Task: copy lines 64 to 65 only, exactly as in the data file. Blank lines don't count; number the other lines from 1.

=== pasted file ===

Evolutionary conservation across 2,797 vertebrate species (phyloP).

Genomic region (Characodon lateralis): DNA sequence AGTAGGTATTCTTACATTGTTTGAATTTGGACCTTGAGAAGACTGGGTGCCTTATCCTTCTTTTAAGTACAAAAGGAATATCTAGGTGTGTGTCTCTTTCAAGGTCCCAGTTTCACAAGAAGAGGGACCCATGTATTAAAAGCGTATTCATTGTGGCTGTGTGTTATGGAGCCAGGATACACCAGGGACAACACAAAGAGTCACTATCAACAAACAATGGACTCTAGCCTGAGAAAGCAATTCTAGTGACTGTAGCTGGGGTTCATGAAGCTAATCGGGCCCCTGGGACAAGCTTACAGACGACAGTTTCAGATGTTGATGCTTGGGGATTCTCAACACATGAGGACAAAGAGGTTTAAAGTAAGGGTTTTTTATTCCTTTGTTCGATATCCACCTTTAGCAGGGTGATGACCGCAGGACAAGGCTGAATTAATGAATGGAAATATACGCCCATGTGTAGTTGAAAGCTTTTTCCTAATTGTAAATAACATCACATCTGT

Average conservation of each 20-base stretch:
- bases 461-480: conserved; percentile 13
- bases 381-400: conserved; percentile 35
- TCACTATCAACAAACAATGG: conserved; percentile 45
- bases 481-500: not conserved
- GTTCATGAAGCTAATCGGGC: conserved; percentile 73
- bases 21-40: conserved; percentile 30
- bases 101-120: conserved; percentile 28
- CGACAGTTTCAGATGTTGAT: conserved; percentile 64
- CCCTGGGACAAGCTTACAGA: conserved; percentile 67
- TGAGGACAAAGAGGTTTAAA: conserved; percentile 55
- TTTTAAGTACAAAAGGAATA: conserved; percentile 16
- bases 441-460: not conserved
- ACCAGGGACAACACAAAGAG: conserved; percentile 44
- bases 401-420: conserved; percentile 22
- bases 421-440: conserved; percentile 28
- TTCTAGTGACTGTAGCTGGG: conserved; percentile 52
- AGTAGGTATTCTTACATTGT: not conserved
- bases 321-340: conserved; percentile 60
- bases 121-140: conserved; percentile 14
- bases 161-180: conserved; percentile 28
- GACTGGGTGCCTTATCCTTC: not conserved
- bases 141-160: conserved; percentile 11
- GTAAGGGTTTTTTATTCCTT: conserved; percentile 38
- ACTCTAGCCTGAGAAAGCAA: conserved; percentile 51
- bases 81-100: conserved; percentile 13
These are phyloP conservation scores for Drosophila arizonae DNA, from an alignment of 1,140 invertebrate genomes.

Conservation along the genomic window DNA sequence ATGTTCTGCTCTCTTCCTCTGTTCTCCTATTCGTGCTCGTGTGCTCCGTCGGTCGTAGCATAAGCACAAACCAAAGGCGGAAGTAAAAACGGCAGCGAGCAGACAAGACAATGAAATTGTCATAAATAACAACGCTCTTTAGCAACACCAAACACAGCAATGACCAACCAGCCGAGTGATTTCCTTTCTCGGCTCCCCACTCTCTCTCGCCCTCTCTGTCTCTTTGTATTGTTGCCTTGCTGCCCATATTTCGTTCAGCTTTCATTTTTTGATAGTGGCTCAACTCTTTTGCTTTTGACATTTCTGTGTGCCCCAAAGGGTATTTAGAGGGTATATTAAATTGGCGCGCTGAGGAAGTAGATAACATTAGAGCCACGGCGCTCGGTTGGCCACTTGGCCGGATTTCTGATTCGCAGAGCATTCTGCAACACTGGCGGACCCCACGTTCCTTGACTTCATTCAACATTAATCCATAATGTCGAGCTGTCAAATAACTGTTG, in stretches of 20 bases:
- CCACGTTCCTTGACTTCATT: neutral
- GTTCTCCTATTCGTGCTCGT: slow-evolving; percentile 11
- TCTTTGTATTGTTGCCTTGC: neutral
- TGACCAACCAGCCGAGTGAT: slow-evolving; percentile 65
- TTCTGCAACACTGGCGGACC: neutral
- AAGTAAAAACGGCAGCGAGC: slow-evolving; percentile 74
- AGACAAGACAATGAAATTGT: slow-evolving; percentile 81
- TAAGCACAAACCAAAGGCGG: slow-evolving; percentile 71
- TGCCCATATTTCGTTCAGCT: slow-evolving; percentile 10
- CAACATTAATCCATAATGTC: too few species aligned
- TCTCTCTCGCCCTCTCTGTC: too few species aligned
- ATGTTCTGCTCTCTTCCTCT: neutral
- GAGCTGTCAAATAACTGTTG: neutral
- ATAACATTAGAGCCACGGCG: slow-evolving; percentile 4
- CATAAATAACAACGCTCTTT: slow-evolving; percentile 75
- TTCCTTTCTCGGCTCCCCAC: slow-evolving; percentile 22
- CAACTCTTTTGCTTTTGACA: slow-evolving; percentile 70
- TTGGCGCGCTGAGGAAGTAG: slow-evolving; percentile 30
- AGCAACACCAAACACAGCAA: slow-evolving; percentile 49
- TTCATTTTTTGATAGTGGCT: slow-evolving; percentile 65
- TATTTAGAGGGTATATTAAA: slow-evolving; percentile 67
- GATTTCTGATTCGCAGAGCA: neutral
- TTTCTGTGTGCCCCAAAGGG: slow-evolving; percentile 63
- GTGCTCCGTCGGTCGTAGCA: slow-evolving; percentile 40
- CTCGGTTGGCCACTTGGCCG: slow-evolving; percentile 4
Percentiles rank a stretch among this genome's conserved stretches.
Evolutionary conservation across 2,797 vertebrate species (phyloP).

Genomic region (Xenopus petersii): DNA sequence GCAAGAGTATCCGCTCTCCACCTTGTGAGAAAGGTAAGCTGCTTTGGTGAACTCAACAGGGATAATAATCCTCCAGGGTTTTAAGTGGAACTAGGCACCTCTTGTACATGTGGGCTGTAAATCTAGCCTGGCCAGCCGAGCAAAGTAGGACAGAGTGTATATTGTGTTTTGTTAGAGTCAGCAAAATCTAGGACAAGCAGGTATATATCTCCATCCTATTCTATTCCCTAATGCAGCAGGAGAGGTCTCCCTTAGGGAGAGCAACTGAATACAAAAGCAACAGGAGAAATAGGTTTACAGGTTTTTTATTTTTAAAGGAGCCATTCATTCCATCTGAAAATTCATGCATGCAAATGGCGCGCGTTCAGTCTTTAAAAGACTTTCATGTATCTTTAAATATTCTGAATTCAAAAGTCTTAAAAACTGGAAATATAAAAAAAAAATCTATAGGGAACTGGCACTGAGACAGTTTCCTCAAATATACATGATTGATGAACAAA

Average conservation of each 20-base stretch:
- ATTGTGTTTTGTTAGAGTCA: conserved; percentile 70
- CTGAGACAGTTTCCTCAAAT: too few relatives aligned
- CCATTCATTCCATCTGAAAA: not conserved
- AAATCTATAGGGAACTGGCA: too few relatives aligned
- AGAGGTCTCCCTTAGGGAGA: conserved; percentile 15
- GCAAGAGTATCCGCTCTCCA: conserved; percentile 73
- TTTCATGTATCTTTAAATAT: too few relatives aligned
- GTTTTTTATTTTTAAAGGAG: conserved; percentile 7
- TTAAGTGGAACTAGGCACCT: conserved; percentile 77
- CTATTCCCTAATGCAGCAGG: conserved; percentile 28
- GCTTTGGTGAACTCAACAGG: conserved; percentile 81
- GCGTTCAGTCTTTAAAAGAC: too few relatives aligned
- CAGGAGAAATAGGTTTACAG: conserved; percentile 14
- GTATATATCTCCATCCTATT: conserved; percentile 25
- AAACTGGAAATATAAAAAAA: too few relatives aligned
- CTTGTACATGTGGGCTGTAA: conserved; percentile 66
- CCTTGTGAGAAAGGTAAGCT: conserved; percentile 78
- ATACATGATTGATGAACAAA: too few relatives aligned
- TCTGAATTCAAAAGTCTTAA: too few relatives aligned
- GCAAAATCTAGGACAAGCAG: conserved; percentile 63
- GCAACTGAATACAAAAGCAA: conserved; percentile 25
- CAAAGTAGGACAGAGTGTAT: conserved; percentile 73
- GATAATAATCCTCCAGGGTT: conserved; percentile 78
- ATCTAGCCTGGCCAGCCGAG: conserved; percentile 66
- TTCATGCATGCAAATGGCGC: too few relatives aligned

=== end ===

- AGAGGTCTCCCTTAGGGAGA: conserved; percentile 15
- GCAAGAGTATCCGCTCTCCA: conserved; percentile 73